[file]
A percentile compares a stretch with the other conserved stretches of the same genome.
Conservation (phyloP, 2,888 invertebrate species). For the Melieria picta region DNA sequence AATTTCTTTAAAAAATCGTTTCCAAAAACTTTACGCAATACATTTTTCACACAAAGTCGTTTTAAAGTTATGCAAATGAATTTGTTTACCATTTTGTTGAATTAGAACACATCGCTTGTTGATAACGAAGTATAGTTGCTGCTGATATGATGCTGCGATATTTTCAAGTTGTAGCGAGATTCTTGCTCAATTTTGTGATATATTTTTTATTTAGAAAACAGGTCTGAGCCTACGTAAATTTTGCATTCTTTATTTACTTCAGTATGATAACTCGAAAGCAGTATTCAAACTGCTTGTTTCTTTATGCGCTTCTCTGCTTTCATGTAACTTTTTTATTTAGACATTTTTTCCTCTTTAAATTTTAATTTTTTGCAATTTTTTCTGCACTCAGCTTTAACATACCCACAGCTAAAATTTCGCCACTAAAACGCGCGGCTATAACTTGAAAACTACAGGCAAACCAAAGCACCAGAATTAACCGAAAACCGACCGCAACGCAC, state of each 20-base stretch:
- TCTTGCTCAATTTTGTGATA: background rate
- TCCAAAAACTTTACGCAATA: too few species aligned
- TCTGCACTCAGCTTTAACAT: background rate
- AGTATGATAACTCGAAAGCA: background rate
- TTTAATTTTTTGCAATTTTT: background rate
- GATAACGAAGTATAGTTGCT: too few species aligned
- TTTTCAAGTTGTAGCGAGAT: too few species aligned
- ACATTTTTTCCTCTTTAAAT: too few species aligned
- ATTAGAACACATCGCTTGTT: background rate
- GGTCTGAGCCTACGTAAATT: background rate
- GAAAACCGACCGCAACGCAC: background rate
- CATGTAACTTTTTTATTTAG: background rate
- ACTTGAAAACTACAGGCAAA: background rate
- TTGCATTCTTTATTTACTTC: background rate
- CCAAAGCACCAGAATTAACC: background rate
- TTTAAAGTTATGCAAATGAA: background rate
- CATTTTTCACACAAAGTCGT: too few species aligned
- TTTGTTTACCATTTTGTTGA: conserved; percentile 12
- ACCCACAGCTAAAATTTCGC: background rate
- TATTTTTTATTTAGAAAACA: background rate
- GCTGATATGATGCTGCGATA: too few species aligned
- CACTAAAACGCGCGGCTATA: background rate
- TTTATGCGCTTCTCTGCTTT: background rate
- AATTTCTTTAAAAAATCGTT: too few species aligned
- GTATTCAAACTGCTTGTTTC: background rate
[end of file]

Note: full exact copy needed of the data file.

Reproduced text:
A percentile compares a stretch with the other conserved stretches of the same genome.
Conservation (phyloP, 2,888 invertebrate species). For the Melieria picta region DNA sequence AATTTCTTTAAAAAATCGTTTCCAAAAACTTTACGCAATACATTTTTCACACAAAGTCGTTTTAAAGTTATGCAAATGAATTTGTTTACCATTTTGTTGAATTAGAACACATCGCTTGTTGATAACGAAGTATAGTTGCTGCTGATATGATGCTGCGATATTTTCAAGTTGTAGCGAGATTCTTGCTCAATTTTGTGATATATTTTTTATTTAGAAAACAGGTCTGAGCCTACGTAAATTTTGCATTCTTTATTTACTTCAGTATGATAACTCGAAAGCAGTATTCAAACTGCTTGTTTCTTTATGCGCTTCTCTGCTTTCATGTAACTTTTTTATTTAGACATTTTTTCCTCTTTAAATTTTAATTTTTTGCAATTTTTTCTGCACTCAGCTTTAACATACCCACAGCTAAAATTTCGCCACTAAAACGCGCGGCTATAACTTGAAAACTACAGGCAAACCAAAGCACCAGAATTAACCGAAAACCGACCGCAACGCAC, state of each 20-base stretch:
- TCTTGCTCAATTTTGTGATA: background rate
- TCCAAAAACTTTACGCAATA: too few species aligned
- TCTGCACTCAGCTTTAACAT: background rate
- AGTATGATAACTCGAAAGCA: background rate
- TTTAATTTTTTGCAATTTTT: background rate
- GATAACGAAGTATAGTTGCT: too few species aligned
- TTTTCAAGTTGTAGCGAGAT: too few species aligned
- ACATTTTTTCCTCTTTAAAT: too few species aligned
- ATTAGAACACATCGCTTGTT: background rate
- GGTCTGAGCCTACGTAAATT: background rate
- GAAAACCGACCGCAACGCAC: background rate
- CATGTAACTTTTTTATTTAG: background rate
- ACTTGAAAACTACAGGCAAA: background rate
- TTGCATTCTTTATTTACTTC: background rate
- CCAAAGCACCAGAATTAACC: background rate
- TTTAAAGTTATGCAAATGAA: background rate
- CATTTTTCACACAAAGTCGT: too few species aligned
- TTTGTTTACCATTTTGTTGA: conserved; percentile 12
- ACCCACAGCTAAAATTTCGC: background rate
- TATTTTTTATTTAGAAAACA: background rate
- GCTGATATGATGCTGCGATA: too few species aligned
- CACTAAAACGCGCGGCTATA: background rate
- TTTATGCGCTTCTCTGCTTT: background rate
- AATTTCTTTAAAAAATCGTT: too few species aligned
- GTATTCAAACTGCTTGTTTC: background rate